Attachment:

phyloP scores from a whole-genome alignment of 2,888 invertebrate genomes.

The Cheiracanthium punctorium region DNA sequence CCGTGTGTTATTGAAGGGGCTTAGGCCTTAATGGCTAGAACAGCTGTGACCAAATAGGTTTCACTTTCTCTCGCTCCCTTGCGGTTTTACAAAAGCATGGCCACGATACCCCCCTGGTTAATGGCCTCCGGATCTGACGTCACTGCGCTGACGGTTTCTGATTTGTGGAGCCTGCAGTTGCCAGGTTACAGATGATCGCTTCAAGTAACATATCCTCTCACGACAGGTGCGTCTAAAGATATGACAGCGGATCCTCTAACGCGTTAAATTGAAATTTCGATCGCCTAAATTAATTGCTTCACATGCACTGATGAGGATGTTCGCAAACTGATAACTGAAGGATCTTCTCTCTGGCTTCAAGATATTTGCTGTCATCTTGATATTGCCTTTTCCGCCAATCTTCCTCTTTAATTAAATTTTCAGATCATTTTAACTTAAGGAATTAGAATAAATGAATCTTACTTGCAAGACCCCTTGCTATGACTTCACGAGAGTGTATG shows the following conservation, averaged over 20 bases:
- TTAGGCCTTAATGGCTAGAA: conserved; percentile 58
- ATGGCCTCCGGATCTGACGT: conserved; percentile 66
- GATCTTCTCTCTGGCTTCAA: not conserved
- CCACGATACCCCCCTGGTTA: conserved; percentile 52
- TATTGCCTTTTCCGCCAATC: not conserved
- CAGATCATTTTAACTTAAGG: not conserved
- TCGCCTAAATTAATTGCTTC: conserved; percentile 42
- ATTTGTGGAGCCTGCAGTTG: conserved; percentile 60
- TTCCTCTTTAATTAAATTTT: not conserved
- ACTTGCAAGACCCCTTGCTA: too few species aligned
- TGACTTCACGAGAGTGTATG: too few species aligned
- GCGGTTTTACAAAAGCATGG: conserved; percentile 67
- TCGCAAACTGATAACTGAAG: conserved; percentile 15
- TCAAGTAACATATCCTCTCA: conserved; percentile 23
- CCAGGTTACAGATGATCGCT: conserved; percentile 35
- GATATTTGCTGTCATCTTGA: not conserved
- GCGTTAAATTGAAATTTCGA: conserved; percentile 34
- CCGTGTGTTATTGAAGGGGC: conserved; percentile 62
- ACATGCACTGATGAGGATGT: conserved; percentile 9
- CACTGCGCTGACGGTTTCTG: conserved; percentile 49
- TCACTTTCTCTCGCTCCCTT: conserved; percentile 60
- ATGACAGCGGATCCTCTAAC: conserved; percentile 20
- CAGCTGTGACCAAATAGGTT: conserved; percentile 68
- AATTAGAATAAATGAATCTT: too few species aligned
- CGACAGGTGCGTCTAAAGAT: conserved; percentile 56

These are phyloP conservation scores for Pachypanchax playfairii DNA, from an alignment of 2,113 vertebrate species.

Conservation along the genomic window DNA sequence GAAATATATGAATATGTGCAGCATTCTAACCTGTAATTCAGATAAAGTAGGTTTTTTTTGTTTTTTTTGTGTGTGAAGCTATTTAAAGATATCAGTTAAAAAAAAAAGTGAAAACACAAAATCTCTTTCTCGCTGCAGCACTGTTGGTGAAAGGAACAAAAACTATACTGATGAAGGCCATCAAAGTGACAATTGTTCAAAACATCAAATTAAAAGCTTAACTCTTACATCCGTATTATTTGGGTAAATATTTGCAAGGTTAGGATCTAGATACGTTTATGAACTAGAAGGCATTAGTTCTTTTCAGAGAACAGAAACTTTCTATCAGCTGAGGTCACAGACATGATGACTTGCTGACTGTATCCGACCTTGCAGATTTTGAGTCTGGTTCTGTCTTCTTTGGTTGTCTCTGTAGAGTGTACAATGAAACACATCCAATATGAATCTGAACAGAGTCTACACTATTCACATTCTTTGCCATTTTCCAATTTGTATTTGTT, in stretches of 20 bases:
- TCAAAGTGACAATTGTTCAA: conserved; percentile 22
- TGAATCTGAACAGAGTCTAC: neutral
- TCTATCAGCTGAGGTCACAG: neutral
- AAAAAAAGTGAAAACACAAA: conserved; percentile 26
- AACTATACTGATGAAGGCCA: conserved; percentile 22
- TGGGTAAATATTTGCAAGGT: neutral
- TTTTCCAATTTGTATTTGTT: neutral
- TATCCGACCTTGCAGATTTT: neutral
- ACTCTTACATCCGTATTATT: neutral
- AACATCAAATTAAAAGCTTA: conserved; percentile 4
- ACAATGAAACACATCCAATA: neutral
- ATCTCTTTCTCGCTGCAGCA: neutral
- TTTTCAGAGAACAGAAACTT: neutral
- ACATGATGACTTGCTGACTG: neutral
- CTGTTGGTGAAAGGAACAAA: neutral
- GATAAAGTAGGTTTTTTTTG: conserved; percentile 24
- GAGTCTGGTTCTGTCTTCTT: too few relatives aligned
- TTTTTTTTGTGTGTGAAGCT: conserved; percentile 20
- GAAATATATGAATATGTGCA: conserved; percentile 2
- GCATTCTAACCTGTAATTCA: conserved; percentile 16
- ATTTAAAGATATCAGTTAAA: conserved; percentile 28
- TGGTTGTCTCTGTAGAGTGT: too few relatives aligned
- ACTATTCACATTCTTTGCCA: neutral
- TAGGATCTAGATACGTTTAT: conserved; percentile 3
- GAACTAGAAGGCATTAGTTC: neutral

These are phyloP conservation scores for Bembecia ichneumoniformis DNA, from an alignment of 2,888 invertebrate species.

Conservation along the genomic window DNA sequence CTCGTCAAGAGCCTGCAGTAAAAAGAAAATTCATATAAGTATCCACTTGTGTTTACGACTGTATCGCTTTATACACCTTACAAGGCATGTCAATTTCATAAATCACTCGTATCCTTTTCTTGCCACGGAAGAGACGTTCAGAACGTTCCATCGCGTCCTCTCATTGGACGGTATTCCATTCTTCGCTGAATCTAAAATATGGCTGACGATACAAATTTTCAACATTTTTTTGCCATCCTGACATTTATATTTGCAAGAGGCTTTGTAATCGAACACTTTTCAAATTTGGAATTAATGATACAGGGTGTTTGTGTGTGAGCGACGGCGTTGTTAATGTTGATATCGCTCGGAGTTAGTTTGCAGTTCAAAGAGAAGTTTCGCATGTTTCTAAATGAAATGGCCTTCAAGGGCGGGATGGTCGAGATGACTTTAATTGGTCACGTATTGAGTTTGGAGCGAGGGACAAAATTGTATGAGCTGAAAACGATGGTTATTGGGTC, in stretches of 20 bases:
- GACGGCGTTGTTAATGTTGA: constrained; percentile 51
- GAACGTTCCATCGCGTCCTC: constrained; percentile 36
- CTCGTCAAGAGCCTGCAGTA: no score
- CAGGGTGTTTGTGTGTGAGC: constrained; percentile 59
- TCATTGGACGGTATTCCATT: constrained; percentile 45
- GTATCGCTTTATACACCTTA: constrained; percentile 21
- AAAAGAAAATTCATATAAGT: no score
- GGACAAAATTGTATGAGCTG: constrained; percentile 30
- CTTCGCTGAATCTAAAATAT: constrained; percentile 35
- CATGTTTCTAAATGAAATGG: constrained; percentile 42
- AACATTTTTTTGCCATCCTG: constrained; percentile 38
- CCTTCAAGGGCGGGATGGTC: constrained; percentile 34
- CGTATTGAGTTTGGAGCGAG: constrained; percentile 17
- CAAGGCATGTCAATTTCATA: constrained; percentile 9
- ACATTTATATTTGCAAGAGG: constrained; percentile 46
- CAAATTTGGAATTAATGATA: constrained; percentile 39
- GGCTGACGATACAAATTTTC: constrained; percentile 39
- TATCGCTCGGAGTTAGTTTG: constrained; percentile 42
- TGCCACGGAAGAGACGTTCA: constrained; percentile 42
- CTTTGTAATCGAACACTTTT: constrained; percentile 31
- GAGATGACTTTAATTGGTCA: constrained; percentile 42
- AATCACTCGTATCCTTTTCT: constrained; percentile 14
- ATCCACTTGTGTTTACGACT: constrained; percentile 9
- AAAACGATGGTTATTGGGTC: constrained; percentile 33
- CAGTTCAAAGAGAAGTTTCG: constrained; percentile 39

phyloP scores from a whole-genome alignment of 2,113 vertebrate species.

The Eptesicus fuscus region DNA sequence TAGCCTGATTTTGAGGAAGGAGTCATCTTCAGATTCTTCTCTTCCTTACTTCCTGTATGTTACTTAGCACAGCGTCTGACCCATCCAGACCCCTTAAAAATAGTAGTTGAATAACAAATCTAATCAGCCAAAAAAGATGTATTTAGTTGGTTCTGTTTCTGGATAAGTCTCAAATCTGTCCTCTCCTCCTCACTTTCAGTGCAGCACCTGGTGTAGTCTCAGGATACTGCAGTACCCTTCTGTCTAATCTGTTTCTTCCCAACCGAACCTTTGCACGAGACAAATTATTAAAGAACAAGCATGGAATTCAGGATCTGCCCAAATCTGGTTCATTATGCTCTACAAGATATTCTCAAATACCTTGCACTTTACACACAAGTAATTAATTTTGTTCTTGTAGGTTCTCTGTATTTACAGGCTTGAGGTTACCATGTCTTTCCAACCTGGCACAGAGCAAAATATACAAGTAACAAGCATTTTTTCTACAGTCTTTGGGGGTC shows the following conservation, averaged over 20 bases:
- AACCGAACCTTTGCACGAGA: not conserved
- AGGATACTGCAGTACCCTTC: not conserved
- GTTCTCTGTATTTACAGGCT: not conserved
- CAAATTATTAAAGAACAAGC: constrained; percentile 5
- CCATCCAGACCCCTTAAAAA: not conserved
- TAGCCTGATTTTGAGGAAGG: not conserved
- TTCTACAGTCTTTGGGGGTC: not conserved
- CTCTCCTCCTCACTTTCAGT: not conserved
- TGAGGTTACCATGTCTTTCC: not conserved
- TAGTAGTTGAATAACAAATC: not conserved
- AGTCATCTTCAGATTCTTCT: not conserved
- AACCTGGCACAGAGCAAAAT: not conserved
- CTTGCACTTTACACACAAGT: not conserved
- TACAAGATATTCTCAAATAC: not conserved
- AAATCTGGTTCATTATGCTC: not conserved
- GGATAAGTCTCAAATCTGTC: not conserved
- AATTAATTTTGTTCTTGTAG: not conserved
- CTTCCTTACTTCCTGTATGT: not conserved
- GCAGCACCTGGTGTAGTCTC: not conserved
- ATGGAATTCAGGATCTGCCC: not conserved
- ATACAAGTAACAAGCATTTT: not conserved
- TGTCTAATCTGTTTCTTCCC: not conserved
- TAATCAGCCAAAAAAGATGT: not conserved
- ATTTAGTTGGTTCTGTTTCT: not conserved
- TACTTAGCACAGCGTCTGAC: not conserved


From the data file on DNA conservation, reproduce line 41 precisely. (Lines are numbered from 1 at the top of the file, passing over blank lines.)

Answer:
- ATCTCTTTCTCGCTGCAGCA: neutral